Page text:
Chamber media release 18.4.19
In years gone by we tended to trade, buy or accept services from local businesses. As a result, employment, experience and the monies generated by this activity largely stayed within the local community, adding to its overall wealth.
In more recent times market liberalism, whereby purchases are made online or services are awarded to National or International entities, has eroded this factor and instead leads to the extraction of these values to other regions or even countries with very little connection to our community.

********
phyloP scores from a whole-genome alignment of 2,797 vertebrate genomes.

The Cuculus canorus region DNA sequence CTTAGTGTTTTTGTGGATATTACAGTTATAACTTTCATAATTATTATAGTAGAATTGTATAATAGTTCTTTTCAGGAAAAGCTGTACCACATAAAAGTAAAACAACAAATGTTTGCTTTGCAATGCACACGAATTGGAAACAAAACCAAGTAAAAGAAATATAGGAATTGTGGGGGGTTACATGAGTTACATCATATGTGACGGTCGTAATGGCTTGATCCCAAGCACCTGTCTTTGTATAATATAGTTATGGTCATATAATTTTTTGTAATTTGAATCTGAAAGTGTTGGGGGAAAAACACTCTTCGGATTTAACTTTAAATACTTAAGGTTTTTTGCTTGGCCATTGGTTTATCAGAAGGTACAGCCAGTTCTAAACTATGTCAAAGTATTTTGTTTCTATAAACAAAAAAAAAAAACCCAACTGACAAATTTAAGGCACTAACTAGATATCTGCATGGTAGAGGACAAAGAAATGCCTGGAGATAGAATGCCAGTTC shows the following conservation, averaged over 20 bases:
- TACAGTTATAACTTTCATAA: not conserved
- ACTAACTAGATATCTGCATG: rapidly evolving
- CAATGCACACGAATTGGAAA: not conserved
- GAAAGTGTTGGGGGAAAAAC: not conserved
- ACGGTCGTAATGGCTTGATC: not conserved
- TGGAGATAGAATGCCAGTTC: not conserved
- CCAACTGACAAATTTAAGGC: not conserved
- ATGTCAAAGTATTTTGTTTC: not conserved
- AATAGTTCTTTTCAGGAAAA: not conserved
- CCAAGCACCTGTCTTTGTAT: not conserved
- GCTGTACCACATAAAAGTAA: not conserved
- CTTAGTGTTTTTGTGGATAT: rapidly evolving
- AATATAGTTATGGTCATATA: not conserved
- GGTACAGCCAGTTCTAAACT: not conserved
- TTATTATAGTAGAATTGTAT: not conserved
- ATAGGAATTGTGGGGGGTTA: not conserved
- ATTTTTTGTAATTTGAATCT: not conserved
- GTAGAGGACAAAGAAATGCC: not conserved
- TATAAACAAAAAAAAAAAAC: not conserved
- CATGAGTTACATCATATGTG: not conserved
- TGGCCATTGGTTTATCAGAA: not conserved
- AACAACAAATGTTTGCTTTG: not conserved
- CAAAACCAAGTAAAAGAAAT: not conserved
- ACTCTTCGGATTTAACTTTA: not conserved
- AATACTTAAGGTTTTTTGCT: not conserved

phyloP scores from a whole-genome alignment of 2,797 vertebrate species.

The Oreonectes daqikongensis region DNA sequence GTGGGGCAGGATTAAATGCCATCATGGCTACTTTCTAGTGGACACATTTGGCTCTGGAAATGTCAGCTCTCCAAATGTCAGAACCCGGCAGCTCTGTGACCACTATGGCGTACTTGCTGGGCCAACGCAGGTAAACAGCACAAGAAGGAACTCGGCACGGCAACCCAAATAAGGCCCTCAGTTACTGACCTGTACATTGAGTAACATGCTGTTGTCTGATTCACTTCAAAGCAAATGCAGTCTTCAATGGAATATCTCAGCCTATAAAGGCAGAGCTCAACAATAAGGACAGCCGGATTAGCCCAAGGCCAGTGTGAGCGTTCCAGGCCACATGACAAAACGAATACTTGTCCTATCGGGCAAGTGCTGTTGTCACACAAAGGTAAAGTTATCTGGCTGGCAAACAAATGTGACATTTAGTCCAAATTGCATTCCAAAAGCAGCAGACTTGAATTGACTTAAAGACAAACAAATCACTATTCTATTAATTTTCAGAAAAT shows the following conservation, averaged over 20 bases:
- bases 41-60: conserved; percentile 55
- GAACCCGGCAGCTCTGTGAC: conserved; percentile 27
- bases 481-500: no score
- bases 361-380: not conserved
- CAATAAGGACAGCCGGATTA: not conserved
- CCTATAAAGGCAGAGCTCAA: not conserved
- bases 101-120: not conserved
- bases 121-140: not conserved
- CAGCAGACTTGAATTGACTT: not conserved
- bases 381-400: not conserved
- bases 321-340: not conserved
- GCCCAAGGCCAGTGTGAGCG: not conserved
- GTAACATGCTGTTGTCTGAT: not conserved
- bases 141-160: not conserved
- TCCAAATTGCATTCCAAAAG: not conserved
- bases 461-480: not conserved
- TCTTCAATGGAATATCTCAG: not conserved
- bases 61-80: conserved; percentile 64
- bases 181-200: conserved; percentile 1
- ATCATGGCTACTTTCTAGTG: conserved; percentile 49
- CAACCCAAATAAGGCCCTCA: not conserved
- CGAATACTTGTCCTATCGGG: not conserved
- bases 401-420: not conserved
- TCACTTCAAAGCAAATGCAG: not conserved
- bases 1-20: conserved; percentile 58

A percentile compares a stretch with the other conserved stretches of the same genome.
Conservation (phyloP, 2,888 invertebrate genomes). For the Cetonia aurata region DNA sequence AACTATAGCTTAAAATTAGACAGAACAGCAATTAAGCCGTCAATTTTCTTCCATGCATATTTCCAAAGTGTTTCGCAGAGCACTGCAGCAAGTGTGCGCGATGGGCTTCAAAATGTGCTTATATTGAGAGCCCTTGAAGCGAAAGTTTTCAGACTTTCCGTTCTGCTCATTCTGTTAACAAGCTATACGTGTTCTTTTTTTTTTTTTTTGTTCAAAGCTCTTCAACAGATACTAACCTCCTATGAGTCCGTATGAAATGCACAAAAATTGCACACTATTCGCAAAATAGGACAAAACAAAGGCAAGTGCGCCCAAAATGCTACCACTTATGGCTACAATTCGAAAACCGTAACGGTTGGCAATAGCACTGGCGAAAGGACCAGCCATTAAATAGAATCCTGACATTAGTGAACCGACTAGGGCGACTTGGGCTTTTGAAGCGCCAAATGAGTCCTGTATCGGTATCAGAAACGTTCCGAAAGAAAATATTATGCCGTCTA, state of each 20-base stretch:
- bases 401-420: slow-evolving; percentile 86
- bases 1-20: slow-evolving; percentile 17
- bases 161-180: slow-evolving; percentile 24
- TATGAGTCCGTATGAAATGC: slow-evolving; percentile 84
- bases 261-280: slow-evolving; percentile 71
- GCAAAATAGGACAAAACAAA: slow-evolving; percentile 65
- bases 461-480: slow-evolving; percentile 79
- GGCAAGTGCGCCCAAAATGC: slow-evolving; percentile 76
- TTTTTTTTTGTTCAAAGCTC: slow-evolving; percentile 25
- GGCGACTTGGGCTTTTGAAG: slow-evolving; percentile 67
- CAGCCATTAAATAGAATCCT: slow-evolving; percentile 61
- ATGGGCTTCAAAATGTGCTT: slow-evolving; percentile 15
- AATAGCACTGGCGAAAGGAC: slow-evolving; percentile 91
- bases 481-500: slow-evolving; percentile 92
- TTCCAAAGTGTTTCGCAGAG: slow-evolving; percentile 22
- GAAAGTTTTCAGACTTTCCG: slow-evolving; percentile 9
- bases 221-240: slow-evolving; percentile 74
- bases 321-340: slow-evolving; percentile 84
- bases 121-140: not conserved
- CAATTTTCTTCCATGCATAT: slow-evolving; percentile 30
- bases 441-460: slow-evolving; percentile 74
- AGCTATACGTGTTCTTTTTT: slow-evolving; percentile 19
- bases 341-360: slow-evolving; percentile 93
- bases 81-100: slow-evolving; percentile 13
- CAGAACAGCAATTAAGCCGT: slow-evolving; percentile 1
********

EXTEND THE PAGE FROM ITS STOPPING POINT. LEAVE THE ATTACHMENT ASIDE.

Local and Central Government has reacted to this by putting in place schemes and incentives designed to plug gaps in investment within these often-Provincial areas. This certainly provides some relief and does advance development in those regions, but all too often much of the funding leaks away to entities (businesses with HO’s in Auckland for example) with little real local connection to our region/community. Equally, procurement and commissioning policies of public entities such as local authorities, educational institutions, hospitals, law enforcement, airports, ports etc… often do not ‘score’ bids/pricing from local business with sufficient positivity and are forced to award contracts primarily on the basis of price.
Overseas experience has demonstrated the significant improvements to local economies where these factors have been re-evaluated and integrated into policy and procurement processes.
Steve Smith CE